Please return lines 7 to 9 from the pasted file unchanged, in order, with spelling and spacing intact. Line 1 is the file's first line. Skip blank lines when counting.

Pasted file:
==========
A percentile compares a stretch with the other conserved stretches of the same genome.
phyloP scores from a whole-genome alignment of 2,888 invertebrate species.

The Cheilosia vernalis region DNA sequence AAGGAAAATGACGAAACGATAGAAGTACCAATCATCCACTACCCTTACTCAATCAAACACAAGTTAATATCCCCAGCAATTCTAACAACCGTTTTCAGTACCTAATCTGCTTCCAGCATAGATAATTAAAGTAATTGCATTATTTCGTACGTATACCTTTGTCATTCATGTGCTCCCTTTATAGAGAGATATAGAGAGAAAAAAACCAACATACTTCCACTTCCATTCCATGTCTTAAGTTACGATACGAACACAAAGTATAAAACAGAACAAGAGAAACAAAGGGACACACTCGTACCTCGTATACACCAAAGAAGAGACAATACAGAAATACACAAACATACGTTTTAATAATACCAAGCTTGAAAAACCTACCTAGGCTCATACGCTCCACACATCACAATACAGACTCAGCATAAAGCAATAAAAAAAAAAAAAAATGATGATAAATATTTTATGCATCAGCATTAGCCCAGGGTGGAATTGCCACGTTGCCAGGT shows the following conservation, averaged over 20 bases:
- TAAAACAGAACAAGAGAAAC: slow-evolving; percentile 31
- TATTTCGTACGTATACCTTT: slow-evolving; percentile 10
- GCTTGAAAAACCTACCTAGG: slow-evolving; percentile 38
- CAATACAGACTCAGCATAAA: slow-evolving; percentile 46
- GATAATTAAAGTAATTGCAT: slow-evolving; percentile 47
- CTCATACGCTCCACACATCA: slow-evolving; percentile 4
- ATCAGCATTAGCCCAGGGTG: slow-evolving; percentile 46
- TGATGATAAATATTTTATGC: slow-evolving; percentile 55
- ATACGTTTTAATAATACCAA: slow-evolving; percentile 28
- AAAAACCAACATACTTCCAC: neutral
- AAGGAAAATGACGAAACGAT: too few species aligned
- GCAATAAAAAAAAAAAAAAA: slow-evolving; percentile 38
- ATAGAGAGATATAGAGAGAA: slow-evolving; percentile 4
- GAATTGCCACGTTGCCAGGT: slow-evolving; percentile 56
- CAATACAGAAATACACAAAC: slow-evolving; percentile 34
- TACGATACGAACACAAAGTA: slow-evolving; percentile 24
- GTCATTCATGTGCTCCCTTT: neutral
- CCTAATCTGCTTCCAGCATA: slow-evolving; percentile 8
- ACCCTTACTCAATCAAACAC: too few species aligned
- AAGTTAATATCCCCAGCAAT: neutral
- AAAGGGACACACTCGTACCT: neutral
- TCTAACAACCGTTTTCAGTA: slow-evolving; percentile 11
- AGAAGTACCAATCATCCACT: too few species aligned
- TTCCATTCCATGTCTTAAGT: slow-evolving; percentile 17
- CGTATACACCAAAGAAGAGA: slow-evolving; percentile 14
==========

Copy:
- CAATACAGACTCAGCATAAA: slow-evolving; percentile 46
- GATAATTAAAGTAATTGCAT: slow-evolving; percentile 47
- CTCATACGCTCCACACATCA: slow-evolving; percentile 4